Low temperature and high strain rate superplastic flow in structural oxide ceramics induced by flash event
March 10-15, 2019
High-strength oxide ceramics are known to be brittle, with limited plastic deformability, even at high temperatures above 1000°C. However, structural ceramics with grain sizes of 1 μm or less can exhibit superplasticity, i.e., tensile elongation exceeding 100% via grain boundary sliding (GBS). Because deformation by GBS requires diffusion of atoms (ions) as a stress-relaxation process, a short accommodation length, i.e. a small grain size is critical for achieving superplasticity in ceramics. Superplastic forming is currently employed as a manufacturing technology for metals and alloys, typically at operation temperatures <1000°C and strain rates >10−3 s−1. In contrast, in typical superplastic ceramics such as Y2O3-stabilized tetragonal ZrO2 polycrystals (TZP), superplastic deformation only occurs at higher temperatures (>1400°C) and lower strain rates (<10−4 s−1), though an average grain size of superplastic TZP is usually in a range of 0.3-0.5 μm. Some of nano-grained ceramic composites have been shown to exhibit superplasticity at higher strain rates, but only at higher temperatures beyond 1600°C. In order to reduce the superplastic temperature and to increase the deformation speed, an approach other than grain-size refinement is required to activate GBS in structural ceramics.
The application of a strong electric field during sintering is known to enhance densification in ceramics by accelerating diffusion mass transport. The use of flash sintering, in which a material is directly exposed to heat and a strong electrical field beyond threshold values, enables rapid sintering to achieve a fully dense sample at significantly lower furnace temperatures than conventional sintering. Field-assisted sintering and flash sintering have been used for fast manufacturing of TZP and other ceramic materials. The rapid densification during flash sintering is a result of accelerated self-diffusion and is accompanied by a non-linear increase in the electric conductivity of the material. Electron energy-loss spectrometry revealed the existence of extrinsic oxygen anion vacancies in flash-sintered Y2O3 and TZP, suggesting that flash sintering proceeds via the generation of atomic defects under the strong electric field. In addition, it has been pointed out that grain growth in Y2O3-stabilized ZrO2 is accelerated by an electric current as well as by reduction in N2+5%H2 atmosphere. Thus, one can expect that the application of a strong field could also facilitate high-temperature mass-transport phenomena, such as GBS.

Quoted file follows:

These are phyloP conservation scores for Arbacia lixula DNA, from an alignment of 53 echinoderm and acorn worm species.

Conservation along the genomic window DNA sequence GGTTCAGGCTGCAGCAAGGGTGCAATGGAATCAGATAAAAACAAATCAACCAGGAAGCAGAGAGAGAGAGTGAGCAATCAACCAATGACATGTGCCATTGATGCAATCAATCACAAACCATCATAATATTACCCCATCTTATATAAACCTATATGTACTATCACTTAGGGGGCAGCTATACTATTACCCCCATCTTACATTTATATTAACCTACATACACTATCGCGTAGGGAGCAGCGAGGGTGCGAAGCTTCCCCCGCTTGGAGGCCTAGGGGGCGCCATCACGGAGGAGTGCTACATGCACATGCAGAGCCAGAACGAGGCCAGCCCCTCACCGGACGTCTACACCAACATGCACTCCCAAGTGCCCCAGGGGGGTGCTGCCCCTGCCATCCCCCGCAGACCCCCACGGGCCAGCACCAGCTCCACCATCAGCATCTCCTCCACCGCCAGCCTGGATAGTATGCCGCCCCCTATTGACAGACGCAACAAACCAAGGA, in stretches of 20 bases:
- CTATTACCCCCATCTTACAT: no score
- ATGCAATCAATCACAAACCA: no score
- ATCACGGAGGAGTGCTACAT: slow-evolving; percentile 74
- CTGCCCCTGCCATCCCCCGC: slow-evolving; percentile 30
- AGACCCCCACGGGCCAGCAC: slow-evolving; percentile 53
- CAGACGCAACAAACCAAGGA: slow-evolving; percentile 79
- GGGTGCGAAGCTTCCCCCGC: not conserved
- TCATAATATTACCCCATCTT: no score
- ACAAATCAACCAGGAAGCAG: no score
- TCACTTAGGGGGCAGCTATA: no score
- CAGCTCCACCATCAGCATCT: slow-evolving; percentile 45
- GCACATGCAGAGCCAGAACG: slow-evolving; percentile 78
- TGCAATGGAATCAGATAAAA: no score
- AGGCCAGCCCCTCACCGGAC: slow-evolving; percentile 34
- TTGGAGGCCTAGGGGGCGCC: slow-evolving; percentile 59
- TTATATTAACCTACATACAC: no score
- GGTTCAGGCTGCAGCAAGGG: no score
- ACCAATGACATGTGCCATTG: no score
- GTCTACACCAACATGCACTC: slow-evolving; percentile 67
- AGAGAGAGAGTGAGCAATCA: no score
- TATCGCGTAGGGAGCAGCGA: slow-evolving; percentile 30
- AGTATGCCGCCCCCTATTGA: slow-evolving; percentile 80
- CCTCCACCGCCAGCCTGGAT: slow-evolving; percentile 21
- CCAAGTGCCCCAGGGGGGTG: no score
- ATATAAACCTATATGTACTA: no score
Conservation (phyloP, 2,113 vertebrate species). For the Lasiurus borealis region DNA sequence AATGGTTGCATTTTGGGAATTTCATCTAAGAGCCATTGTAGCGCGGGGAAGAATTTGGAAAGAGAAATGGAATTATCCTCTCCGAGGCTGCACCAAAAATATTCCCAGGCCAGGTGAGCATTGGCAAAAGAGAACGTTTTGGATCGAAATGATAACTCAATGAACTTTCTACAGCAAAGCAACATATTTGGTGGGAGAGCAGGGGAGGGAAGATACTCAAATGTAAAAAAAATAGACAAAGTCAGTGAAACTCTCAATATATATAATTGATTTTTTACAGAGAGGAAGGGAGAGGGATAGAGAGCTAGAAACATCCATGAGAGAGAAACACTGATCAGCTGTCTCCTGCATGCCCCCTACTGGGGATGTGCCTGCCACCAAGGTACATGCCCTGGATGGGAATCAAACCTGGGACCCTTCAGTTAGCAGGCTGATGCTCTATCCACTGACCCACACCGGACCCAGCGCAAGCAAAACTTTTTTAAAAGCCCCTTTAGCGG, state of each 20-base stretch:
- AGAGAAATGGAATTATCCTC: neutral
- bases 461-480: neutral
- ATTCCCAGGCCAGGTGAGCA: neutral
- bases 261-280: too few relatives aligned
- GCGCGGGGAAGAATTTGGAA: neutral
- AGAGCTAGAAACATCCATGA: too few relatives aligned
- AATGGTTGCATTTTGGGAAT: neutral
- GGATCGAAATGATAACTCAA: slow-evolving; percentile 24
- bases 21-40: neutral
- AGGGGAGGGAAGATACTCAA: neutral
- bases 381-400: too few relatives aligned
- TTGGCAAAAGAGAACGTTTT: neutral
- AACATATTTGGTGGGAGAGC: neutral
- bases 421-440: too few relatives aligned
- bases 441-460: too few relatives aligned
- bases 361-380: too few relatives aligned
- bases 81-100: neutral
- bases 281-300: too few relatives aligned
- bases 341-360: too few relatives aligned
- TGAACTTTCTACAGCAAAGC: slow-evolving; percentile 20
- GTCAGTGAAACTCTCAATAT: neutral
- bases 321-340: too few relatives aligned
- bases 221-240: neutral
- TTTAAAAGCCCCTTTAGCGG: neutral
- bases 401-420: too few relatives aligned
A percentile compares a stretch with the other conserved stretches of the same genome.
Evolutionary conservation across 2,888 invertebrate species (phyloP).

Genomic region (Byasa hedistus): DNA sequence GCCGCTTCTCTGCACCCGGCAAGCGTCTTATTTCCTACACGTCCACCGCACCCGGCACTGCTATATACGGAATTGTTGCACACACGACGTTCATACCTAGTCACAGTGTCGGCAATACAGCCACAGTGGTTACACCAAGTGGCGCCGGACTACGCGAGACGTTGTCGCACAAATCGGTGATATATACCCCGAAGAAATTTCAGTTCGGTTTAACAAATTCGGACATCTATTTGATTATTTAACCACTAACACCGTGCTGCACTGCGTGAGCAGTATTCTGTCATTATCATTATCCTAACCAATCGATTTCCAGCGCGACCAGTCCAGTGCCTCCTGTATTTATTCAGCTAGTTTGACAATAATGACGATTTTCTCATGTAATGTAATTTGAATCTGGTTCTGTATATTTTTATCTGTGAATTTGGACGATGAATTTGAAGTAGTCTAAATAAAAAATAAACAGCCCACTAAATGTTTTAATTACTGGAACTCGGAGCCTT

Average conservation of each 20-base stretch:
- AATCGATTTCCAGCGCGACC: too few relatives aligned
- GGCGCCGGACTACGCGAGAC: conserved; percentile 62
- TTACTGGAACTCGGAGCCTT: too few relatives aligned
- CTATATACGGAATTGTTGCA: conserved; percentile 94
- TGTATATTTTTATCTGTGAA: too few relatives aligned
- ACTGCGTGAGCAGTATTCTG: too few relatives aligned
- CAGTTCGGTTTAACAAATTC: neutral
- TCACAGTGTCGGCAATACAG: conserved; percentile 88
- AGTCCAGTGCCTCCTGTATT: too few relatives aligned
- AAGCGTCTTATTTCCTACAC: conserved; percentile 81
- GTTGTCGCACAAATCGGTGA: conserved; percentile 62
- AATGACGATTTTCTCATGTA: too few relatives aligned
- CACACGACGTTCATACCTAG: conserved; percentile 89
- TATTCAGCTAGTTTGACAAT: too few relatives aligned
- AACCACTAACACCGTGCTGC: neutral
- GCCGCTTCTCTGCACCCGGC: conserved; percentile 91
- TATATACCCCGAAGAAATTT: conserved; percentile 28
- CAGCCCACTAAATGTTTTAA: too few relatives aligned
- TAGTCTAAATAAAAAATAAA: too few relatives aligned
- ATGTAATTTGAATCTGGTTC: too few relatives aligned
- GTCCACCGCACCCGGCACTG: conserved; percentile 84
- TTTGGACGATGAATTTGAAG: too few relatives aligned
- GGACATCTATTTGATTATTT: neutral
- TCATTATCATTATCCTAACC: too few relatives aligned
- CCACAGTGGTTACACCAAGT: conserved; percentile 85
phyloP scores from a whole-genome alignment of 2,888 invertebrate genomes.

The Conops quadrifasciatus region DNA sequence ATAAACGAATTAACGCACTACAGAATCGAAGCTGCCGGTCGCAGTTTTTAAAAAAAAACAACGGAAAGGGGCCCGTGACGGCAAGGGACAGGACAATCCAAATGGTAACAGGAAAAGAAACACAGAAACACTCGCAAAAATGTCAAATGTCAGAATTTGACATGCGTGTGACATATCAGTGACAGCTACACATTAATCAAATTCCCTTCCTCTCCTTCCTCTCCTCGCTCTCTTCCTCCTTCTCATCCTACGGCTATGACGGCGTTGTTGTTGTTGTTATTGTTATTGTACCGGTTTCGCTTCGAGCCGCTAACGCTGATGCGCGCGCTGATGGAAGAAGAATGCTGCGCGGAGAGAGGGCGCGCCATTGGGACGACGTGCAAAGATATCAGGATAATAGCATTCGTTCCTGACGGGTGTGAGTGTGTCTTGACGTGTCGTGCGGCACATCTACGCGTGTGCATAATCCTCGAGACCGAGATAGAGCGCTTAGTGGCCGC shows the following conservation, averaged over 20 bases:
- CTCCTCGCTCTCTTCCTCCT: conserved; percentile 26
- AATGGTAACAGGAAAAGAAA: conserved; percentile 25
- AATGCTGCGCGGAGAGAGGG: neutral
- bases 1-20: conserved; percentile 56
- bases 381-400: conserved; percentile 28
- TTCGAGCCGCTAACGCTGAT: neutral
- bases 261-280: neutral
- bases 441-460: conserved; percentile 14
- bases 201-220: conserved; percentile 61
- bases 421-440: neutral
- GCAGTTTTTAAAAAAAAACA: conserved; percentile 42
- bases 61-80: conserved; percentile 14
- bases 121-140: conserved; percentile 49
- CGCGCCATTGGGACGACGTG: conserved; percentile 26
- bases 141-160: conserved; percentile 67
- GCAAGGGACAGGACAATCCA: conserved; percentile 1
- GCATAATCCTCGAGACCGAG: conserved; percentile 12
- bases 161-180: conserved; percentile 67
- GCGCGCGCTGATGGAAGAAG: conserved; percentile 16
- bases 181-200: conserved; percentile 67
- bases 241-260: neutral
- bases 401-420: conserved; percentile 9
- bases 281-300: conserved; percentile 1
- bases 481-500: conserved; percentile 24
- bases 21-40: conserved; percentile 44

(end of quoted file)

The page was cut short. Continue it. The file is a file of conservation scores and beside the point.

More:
We demonstrate in this paper that by employing flash event under a strong DC field higher than 50 V·cm−1, conventional TZP ceramics can exhibit superplastic deformation with an elongation to failure of >150%, at a lower furnace temperature of 800°C and a higher strain rate of 2 × 10−3 s−1 compared to previous methods. The flash event can also enhance bending deformation as well as tensile deformation. The flow stress-strain rate relationship indicated that the enhancement in the plastic flow of TZP resulted not only from increased specimen temperature due to Joule heating but also from accelerated diffusion by electric field and/or current. The field/current effect was equivalent to increase in temperature of about 200ºC.
Hidehiro Yoshida, Yamato Sasaki, and Takahisa Yamamoto, "Low temperature and high strain rate superplastic flow in structural oxide ceramics induced by flash event" in "Electric Field Enhanced Processing of Advanced Materials II: Complexities and Opportunities", Rishi Raj, University of Colorado, USA Olivier Guillon, Forschungzentrum Jülich, Germany Hidehiro Yoshida, National Institute for Materials Science, Japan Eds, ECI Symposium Series, (2019). https://dc.engconfintl.org/efe_advancedmaterials_ii/71